It’s enough to make a member of Congress take notice: the prospect that hundreds of thousands of U.S. defense workers will receive you-may-be-fired warnings in the mail shortly before the Nov. 6 election.
Companies led by Lockheed Martin Corp., the world’s largest defense contractor, say federal and state laws may require them to send out blanket notifications of potential job cuts before the election unless President Barack Obama and Congress act by October to avert automatic defense reductions of $500 billion over a decade that would start on Jan. 2.
Industry trade groups have predicted the automatic cuts may cost 1 million U.S. jobs, and Robert Stevens, chairman and chief executive officer of Bethesda, Maryland-based Lockheed, has led the way in promoting the prospect of mass WARN Act notices.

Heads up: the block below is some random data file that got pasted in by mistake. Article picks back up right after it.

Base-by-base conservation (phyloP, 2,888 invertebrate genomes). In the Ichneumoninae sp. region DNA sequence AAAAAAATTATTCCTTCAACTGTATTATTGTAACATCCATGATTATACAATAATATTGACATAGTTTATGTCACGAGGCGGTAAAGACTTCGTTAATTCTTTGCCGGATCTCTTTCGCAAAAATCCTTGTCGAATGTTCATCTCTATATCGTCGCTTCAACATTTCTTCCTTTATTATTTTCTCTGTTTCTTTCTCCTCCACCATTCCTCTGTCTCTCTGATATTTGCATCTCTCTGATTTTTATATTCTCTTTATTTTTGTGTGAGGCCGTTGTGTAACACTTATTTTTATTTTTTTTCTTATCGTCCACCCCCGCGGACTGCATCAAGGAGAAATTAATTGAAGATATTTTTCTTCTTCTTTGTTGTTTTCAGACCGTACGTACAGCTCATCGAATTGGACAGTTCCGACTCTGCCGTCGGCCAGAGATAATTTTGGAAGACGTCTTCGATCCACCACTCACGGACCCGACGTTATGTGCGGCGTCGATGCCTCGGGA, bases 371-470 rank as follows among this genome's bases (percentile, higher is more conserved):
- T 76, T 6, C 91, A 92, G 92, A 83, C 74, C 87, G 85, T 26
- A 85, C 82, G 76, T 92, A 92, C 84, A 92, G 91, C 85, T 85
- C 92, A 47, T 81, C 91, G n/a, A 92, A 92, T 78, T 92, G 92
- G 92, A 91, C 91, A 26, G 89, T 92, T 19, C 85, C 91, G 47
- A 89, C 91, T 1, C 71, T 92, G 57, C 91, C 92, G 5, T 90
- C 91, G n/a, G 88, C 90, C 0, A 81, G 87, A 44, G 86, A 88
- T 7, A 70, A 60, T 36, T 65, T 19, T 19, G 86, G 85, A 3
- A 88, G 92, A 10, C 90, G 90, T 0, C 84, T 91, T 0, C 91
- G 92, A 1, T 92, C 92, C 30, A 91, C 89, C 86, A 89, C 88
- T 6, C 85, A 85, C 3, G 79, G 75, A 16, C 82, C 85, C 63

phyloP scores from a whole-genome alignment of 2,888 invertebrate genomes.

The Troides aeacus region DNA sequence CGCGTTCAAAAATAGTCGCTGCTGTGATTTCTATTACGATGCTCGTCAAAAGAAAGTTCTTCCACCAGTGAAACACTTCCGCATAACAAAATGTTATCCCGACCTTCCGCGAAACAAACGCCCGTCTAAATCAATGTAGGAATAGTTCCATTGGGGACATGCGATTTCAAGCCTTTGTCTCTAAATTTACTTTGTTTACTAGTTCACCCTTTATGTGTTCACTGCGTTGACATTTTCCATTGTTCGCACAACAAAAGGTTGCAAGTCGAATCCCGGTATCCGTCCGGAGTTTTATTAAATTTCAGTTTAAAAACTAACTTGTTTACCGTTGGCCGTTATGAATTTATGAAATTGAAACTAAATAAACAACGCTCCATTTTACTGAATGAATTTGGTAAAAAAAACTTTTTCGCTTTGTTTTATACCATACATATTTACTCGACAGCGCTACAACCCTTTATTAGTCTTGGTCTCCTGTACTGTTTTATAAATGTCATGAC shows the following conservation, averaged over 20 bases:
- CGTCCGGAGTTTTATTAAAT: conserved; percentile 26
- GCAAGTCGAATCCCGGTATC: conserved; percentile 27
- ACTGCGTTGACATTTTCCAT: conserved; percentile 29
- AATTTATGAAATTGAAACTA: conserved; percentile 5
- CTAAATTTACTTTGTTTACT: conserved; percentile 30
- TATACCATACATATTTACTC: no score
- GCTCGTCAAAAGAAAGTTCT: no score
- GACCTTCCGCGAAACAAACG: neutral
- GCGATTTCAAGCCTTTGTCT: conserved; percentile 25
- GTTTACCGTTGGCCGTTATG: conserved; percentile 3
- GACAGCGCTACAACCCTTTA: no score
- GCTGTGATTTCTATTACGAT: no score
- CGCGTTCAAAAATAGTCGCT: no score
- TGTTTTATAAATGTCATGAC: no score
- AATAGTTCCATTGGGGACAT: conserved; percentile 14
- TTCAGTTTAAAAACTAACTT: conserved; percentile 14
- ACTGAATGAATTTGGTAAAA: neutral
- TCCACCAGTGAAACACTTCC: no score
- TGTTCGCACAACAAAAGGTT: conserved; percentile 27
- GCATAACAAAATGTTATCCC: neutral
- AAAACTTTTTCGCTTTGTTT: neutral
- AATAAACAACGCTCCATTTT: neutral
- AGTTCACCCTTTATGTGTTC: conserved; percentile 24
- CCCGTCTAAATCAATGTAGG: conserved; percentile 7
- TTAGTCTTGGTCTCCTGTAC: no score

Virginia is the state most dependent on federal defense spending through its contractors and military bases, collecting $56.9 billion in 2009, according to a Bloomberg Government study. It was followed by California and Texas.
Olsson said he tells them about the WARN Act notices and adds, “It’s about your election.”
Some defense contractors aren’t ready to join Lockheed and their trade group in brandishing the prospect of WARN act notices, saying they are determining the possible effects.